Breathing in the aroma or “pheromones” of the forest instantly reduces the stress hormone cortisol, heart rate and blood pressure, while boosting white blood cell count
Humans have been removed from their natural habitat — the forest.
We haven’t evolved for fast-paced, high-stress, tree-less city life, so it’s no wonder we suffer so many mental and related physical health problems.
And it makes sense that putting the human animal back in it’s natural habitat would cure many of these conditions.
But what is it about the forest that brings us back to homeostasis? Scientists haven’t been able to pin down an exact answer, but some suspect the trees are attracting and soothing us with a chemical aroma similar to human pheromones.
Since the dawn of civilization in Japan, when a patient suffers from stress, depression or anxiety, instead of a Prozac or Xanax, doctors prescribe soaking in the sights, sounds and especially the smells of the forest.
The Japanese term Shinrin yoku literally translates to “taking in the forest atmosphere”or “forest bathing.” Like sunbathing, it involves absorbing the healing elements of the forest, especially the aroma.
For thousands of years, the practice has proven itself one of the most effective remedies for almost all that ails civilized humans.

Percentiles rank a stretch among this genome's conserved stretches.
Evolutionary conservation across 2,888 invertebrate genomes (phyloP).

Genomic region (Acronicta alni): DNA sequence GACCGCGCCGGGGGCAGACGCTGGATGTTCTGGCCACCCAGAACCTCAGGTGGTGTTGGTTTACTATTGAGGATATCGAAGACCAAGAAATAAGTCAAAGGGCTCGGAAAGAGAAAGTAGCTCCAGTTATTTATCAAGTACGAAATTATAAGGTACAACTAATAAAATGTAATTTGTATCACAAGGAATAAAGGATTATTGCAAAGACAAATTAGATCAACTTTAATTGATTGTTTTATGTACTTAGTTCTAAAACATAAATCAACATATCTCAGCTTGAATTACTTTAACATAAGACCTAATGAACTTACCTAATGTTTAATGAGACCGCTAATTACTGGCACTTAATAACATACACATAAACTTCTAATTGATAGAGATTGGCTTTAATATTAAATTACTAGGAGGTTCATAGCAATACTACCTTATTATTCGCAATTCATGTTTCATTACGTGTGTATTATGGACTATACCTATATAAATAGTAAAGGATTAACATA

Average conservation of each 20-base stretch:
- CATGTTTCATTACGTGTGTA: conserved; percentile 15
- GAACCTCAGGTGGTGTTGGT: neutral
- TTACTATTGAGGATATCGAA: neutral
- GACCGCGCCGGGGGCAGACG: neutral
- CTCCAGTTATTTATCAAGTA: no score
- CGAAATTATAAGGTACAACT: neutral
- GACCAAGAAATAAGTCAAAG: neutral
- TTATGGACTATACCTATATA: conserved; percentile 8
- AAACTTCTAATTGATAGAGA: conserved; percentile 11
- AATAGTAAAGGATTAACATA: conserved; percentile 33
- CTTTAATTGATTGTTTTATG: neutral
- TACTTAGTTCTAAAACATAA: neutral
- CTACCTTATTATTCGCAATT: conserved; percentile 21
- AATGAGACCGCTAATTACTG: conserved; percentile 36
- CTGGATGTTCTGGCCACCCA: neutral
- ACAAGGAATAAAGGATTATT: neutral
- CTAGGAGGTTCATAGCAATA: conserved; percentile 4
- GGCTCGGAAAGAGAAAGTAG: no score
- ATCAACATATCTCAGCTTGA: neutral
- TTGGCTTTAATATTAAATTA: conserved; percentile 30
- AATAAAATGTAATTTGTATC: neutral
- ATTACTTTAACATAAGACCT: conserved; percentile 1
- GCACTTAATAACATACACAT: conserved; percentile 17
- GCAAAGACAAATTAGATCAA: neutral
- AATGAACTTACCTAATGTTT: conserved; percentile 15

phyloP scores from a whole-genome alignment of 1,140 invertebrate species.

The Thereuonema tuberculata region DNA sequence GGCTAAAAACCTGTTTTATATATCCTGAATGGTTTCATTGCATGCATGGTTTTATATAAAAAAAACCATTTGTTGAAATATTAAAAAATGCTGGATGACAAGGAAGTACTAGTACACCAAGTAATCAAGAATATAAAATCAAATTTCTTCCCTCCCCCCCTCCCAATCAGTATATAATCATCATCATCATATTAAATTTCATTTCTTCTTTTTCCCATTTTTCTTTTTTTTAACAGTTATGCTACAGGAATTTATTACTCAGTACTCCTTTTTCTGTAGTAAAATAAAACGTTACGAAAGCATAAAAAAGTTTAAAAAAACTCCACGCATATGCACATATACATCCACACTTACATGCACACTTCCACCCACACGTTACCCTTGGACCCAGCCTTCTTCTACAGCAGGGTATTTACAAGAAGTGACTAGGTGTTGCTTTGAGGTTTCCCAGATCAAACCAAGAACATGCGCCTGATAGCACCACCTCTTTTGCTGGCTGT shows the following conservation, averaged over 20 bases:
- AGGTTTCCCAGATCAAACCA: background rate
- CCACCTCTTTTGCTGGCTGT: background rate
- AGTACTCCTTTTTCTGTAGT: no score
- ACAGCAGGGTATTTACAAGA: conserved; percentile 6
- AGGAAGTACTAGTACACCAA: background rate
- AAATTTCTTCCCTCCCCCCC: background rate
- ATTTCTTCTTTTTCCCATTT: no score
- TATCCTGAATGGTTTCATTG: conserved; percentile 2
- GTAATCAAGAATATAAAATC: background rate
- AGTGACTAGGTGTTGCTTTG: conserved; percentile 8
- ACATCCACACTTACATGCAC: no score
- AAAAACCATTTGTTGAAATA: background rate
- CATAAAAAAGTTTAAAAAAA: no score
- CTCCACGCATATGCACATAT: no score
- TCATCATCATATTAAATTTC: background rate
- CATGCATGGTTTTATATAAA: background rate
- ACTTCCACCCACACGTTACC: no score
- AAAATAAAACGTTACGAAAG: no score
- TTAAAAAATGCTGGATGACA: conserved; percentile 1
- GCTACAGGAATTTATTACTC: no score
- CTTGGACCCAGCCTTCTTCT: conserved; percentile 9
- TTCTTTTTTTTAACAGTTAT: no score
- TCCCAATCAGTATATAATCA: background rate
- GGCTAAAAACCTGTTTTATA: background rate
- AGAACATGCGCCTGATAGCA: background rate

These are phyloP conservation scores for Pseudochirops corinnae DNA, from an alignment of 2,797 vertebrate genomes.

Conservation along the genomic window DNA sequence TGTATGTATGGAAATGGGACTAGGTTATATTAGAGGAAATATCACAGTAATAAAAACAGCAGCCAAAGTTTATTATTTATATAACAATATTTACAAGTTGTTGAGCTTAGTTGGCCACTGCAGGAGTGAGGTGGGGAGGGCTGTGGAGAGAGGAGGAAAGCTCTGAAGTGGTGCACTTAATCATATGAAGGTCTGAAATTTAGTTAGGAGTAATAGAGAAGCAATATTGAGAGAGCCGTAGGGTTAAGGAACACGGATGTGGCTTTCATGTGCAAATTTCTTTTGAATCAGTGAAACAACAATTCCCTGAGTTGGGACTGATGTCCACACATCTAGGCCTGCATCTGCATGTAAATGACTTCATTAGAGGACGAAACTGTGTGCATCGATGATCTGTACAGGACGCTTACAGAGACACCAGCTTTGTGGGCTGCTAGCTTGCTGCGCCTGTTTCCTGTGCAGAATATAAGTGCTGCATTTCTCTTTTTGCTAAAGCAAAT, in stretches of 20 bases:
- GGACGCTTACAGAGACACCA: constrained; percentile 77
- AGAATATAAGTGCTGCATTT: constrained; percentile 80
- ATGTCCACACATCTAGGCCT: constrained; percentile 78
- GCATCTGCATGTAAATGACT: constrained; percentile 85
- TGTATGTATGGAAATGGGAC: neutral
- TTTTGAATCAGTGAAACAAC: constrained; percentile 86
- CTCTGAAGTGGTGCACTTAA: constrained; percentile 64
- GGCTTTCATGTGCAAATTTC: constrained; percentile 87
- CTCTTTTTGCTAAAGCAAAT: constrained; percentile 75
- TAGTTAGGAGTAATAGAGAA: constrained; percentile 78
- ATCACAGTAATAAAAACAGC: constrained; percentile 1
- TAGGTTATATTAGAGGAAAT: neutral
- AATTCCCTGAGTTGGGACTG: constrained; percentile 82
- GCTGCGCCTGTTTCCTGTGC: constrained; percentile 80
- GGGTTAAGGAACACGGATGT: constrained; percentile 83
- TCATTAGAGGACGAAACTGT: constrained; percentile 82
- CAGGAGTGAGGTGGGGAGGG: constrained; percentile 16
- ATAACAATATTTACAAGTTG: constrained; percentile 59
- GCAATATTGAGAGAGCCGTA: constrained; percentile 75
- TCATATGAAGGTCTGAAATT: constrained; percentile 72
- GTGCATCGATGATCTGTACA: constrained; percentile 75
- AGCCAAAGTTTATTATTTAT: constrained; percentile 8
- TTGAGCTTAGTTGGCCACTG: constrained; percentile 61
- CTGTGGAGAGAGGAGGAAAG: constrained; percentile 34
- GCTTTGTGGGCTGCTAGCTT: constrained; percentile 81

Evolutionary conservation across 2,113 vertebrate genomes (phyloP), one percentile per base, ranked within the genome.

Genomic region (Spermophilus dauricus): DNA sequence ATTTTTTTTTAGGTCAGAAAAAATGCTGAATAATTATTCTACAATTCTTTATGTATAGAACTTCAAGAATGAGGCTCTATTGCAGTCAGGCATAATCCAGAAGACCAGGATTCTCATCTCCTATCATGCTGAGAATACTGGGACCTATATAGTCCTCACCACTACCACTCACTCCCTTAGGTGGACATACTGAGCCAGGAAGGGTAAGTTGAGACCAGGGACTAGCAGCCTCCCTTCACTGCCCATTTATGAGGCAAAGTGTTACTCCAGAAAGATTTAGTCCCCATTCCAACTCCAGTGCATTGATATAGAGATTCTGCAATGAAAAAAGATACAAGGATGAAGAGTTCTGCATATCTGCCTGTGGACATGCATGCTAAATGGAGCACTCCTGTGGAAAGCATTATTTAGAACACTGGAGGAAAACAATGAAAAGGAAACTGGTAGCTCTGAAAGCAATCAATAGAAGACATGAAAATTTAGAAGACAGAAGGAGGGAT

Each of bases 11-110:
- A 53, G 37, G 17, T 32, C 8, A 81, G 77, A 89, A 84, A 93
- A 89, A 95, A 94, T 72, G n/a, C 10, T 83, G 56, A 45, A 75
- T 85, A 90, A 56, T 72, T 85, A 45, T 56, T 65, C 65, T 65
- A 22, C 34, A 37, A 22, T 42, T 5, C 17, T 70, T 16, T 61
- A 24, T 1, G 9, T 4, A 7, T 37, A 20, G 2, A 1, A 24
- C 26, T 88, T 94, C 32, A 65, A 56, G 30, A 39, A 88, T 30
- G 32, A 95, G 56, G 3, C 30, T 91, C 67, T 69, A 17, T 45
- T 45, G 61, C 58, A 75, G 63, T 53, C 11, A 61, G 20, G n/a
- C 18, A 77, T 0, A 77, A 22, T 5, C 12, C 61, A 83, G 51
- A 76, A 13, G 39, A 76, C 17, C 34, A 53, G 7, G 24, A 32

Forest bathing is such a trusted therapy in Japan and Korea, it’s covered by medical insurance.
With the average American spending more than 90 percent of their time indoors, it probably doesn’t come as a big surprise that taking a break in the woods would have a positive effect on our overall sense of well-being.
But studies link forest bathing to an impressive array of specific health benefits including reduced stress hormones, boosted immunity, improved memory and “feeling more alive.”
A Japanese study found forest bathing reduced blood pressure, heart rate and cortisol more than a walk through the city.
Studies in Finland and the United States showed similar reductions in tension and anxiety.
People on nature walks also tend to engage in less rumination, or negative overthinking, which is linked with depression.
In another study, the number of natural killer cells — a type of white blood cell that fights infected or tumor cells — were 50 percent higher after 3 days of forest bathing than before. Other immune system markers were significantly higher as well.
Pheromones of the forest
Some researchers attribute forest bathing’s soothing effects to our sense of awe when viewing natural beauty, but others say it has more to do with our sense of smell.
Trees emit essential wood oils and airborne chemicals called phytoncides, colloquially known in forest bathing circles as “the aroma of the forest.”
Phytoncides protect trees from insect infestation and microbial infection, but attract and promote health in humans.
“Between a human and a tree is the breath. We are each other’s air.” —Margaret Bates
Want to have the benefits of forest bathing at your doorstep? Build a 100-year forest in your backyard in just 10 years.